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Israeli military hopes closures will end West Bank protests

Palestinians have protested each week against the 700-kilometer wall and fence that separates Israel from the West Bank.
Palestinians have protested each week against the 700-kilometer wall and fence that separates Israel from the West Bank.
STORY HIGHLIGHTS
  • Two Palestinian towns have been home to weekly protests opposing separation barrier
  • 700-kilometer stretch of concrete wall and fence separates Israel from West Bank
  • Protest sites will be closed between the hours of 8 a.m. and 8 p.m. every Friday
  • Gaby Lasky, a lawyer representing village residents, said the military order is illegal
RELATED TOPICS
  • Israel
  • West Bank

Jerusalem (CNN) -- In a bid to end what it calls illegal riots, the Israeli military will prohibit outsider access to areas in two occupied West Bank villages one day a week, according to a statement explaining the move.

"Every week, violent, illegal riots take place in the area of Nil'in and Bil'in, during the course of which members of the security forces are wounded and heavy damage is caused to the security fence and to public property," the Israeli military statement read.

"In an effort to prevent the inciters of these riots from reaching the area in which the riots take place, three weeks ago, OC Central Command Maj. Gen. Avi Mizrahi signed an order designating the area between the fence and the villages of Nil'in and Bil'in as a closed military zone."

Word of the Israeli military order became public Monday.

For the past five years the two Palestinian towns have been home to weekly Friday protests opposing Israel's separation barrier, the over-700-kilometer stretch of concrete wall and fence that separates Israel from the West Bank.

The demonstrations have become a weekly ritual and the center of a nascent non-violent Palestinian resistance movement, which attract an assortment of Palestinians, Israelis and international activists. However, the demonstrations often degenerate into clashes between Israeli military personnel and stone-throwing youths.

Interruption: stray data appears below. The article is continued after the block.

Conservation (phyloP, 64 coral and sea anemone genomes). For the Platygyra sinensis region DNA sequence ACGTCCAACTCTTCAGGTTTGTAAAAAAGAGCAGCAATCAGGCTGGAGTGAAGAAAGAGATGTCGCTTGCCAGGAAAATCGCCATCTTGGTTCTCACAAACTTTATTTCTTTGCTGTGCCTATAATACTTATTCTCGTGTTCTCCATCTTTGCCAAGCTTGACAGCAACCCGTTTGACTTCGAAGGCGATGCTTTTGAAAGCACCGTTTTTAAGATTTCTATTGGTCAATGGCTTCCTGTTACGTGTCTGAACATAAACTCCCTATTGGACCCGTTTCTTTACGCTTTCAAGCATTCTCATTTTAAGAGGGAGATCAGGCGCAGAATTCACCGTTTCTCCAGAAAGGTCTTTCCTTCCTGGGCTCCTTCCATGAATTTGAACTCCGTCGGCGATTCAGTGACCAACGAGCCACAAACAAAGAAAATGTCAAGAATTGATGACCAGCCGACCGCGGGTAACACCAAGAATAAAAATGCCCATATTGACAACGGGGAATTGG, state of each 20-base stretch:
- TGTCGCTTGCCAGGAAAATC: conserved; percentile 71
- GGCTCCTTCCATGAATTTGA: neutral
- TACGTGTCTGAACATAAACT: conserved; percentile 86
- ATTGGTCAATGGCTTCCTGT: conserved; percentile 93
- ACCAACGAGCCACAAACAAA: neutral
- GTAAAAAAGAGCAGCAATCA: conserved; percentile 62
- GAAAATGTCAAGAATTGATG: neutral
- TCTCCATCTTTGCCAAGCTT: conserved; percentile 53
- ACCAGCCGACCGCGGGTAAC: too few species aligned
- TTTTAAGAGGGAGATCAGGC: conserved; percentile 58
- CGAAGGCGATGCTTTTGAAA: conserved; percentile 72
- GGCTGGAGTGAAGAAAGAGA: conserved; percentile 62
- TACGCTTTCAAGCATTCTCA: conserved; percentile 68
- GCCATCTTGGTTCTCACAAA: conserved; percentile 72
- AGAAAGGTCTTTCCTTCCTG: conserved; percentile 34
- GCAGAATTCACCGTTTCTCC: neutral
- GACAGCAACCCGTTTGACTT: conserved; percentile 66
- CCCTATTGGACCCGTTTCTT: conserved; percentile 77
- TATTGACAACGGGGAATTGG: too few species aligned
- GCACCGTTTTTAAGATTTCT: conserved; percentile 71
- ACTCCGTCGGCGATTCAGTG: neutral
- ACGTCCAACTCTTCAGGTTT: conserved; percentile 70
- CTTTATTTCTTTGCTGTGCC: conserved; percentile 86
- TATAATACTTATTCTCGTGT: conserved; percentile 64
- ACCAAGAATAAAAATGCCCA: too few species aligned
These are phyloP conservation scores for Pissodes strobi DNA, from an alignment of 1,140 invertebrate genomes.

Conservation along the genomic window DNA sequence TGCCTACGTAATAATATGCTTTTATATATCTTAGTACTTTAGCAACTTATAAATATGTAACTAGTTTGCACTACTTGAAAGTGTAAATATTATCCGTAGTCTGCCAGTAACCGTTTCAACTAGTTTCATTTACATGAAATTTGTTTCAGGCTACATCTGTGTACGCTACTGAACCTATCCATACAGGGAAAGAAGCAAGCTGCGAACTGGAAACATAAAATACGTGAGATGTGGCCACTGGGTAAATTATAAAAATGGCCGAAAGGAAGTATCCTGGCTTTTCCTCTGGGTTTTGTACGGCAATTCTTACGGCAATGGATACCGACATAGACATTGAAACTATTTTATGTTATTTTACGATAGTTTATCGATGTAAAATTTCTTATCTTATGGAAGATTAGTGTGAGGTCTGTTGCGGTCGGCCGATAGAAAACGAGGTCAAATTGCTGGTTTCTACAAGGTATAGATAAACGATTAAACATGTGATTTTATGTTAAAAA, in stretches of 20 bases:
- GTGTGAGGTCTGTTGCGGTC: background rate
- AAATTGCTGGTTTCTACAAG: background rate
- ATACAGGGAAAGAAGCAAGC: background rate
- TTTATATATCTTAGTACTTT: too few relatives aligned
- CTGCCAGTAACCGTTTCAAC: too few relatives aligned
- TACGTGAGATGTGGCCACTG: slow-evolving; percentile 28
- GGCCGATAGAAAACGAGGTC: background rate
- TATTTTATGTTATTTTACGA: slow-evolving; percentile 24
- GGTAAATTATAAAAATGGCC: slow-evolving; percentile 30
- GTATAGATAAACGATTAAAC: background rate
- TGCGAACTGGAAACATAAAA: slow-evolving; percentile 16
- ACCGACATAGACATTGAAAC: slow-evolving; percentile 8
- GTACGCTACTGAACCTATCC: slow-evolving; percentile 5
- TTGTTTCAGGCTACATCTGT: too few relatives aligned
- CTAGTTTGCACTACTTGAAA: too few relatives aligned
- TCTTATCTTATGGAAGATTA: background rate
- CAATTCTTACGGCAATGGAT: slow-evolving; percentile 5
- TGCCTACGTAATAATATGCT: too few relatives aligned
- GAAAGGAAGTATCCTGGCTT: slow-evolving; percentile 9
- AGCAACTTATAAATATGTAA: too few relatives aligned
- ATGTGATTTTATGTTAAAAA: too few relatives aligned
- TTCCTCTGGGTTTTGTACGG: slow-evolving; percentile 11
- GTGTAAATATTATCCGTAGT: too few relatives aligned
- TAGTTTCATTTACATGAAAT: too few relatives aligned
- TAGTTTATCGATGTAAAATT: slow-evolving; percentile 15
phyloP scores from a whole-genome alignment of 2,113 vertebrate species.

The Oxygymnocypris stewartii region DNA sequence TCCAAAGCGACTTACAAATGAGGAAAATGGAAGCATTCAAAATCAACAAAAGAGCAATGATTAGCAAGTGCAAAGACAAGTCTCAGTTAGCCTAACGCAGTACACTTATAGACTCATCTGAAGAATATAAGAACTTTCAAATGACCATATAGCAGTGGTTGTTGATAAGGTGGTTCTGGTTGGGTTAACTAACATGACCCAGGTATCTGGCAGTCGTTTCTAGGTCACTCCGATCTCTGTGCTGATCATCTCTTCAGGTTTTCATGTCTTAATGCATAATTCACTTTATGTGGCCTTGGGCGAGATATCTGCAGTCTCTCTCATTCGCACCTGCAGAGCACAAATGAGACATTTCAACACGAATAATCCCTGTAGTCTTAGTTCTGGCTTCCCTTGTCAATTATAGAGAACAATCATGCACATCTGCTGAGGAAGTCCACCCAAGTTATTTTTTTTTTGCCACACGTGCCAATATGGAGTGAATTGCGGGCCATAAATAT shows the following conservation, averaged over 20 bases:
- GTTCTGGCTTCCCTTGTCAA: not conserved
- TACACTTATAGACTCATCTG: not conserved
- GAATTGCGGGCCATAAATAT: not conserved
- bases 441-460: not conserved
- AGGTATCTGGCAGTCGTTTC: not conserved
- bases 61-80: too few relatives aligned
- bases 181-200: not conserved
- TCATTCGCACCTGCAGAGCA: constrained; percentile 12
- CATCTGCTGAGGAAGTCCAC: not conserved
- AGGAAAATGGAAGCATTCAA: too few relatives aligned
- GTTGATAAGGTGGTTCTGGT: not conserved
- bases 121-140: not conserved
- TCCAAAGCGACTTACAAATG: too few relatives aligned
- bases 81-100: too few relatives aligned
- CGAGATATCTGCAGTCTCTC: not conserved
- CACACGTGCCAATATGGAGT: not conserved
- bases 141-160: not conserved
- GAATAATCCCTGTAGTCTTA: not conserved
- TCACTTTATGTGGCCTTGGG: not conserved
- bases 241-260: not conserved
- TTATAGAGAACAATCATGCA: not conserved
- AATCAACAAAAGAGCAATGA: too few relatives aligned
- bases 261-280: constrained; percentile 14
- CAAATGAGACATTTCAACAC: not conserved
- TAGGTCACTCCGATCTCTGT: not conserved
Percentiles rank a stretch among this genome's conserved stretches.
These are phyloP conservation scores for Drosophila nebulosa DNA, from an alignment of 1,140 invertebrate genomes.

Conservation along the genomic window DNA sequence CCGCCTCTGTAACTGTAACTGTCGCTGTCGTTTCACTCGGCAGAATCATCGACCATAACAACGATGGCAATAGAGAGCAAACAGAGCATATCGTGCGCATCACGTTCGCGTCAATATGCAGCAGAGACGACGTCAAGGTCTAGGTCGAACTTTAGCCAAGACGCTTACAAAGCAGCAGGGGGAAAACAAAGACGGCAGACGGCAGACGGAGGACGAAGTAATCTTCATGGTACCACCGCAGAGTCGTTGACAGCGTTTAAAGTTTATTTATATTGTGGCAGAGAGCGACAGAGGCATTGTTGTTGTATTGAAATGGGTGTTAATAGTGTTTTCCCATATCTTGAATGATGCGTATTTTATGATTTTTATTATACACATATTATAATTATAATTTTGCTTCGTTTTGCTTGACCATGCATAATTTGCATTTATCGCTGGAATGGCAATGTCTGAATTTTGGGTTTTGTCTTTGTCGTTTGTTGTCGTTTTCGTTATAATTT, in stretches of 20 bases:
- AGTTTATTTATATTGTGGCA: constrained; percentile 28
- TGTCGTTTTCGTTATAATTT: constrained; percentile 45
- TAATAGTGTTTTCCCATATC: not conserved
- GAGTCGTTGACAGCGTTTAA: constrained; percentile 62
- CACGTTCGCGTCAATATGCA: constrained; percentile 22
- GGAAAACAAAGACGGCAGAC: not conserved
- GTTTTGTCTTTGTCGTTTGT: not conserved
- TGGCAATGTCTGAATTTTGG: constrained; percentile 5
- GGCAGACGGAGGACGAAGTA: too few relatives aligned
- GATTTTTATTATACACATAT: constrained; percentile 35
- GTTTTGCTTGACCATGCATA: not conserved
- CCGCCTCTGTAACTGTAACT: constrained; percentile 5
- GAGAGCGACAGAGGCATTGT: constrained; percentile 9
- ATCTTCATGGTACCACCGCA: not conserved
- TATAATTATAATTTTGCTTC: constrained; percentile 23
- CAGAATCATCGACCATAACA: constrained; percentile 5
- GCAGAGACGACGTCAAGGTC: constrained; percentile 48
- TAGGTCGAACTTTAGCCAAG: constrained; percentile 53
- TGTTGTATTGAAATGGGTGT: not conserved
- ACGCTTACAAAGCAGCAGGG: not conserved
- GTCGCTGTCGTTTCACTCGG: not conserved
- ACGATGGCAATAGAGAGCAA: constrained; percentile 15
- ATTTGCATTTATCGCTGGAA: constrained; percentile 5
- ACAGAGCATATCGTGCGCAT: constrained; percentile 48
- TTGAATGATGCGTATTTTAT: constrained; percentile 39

The protest sites will be closed between the hours of 8 a.m. and 8 p.m. every Friday for the next six months, but the closure does not apply to residents of the villages.

The Palestinian Authority Cabinet issued a statement saying it "condemned the repressive actions by the occupation forces against peaceful demonstrations, as well as the declaration of Bil'in and Nil'in as closed military areas every Friday for six months." The cabinet "stressed the right of the Palestinian people, according to international laws, to defy occupation measures, settlement activities, and the building of the wall."

The move comes after months of increased Israeli military activity in the form of night raids and arrests in the villages.

Residents and protest organizers also have decried the latest Israeli military action, saying in a news release that it is part of a "persecution campaign against Palestinian activists in an attempt to suppress the rising tide of West Bank popular resistance to the occupation."

Speaking to CNN last month, Peter Lerner, a spokesman for the Israeli military, acknowledged Israeli army activity in the towns and said Israel has the responsibility to deal those who were leading the protests. "If those people who are organizing it from even behind the scenes, they cannot be above the law, and that's what we're dealing with."

Gaby Lasky, a lawyer representing village residents, said the military order is illegal and argued that "closed military zone orders are not meant to deal with demonstrations, which are clearly in the civic rather than the military realm."

According to the Palestinian activist group Popular Struggle, six protesters have been killed in the demonstrations since 2008. The Israeli military says more than a hundred of its soldiers have been wounded.